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Choice of Forum for Federal Government Contract Bid Protests

A “disappointed offeror” for a U.S. Government Executive Branch contract ordinarily has three major options for contesting the award of a contract to a competitor or its failure to be awarded a contract.1  The disappointed offeror may file a “bid protest” with (1) the agency (i.e., an agency-level bid protest resolved by the Contracting O cer (“CO”) or at a level above the CO), (2) the Government Accountability O ce (“GAO”), or (3) the U.S. Court of Federal Claims (“COFC”).2  Similarly, a prospective oeror that files a bid protest before the submission of bids or proposals (e.g., with respect to the terms of the solicitation)—or some other form of preaward protest—also has the choice of these three forums to file a preaward protest. In addition, in certain situations, a contractor may receive protest-like relief from a board of contract appeals or, possibly, the COFC in a case that is not a bid protest. Finally, one commentator has contended that in spite of the January 1, 2001 elimination by the Administrative Dispute Resolution Act of 1996 (“ADRA”) of U.S. district court bid protest jurisdiction, certain bid protests may still be brought before the district courts.6  Nevertheless, a discussion of the district courts as a potential protest forum, which the authors deem an unlikely occurrence—at least outside of the possible context of maritime Government contract protests—is beyond the scope of this Article.7 

 1 S.K.J. & Assocs. v. United States, 67 Fed. Cl. 218, 223 (2005). up
 2 Id. at 224. up
 3 Id. at 223–24. up
 4 E.g., L-3 Commc’ns Corp., ASBCA 54920, 08-1 BCA ¶ 33,857 (2008). up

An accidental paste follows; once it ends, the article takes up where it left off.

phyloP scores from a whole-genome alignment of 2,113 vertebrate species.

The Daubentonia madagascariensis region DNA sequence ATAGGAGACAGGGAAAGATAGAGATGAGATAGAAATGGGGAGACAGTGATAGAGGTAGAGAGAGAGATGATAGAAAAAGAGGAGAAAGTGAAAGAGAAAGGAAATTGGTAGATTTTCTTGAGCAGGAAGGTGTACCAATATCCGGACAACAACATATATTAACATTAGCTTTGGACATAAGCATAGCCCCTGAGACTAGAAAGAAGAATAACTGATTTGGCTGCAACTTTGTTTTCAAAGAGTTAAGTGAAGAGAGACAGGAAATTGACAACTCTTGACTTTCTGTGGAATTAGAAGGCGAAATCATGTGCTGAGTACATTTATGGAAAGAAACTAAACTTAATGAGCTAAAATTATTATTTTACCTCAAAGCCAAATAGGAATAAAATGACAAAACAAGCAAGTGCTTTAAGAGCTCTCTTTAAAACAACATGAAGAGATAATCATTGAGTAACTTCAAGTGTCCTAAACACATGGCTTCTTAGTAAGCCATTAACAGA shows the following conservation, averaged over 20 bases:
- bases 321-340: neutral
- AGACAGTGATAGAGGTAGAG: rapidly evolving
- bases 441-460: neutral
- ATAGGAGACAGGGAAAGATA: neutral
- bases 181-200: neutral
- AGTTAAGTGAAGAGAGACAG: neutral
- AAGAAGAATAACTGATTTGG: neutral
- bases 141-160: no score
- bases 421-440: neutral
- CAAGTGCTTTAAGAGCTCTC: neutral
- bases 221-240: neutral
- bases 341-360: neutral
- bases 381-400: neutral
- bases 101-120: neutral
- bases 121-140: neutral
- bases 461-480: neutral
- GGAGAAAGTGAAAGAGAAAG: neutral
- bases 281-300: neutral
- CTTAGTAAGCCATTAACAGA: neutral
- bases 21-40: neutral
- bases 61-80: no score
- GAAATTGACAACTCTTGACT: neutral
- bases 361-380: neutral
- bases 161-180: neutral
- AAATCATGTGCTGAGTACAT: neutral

5 Administrative Dispute Resolution Act of 1996, Pub. L. No. 104-320, § 12(d), 110 Stat. 3870, 3875. up
 6 See Peter Verchinski, Note, Are District Courts Still a Viable Forum For Bid Protests?, 32 P. C. L.J. 393 (2003). up
 7 A review of the resolution of protests by the Federal Aviation Administration’s Office of Dispute Resolution for Acquisition is beyond the scope of this Article because the Federal Acquisition Regulation (FAR) is not applicable to FAA procurements and the GAO does not have jurisdiction over FAA protests. See Department of Transportation and Related Agencies Appropriations Act for Fiscal Year 1996, Pub. L. No. 104-50, § 348, 109 Stat. 436, 460–61 (1995) (codified at 49 U.S.C. § 40110(d)(2)(F) (2006)); Department of Homeland Security Appropriations Act, 2006, Pub. L. No. 109-90, 119 Stat. 2064, 2084, tit. V, § 515 (2005); 14 C.F.R. § 17.1 (2008). See generally Clancy, “FAA Protest & Contract Dispute Resolution Procedures,” Briefing Papers No. 99-07 (June 1999). In addition, a review of protests related to public-private competitions under OMB Circular A-76 and the Federal Activities Inventory Reform (FAIR) Act is also beyond the scope of this Article. up

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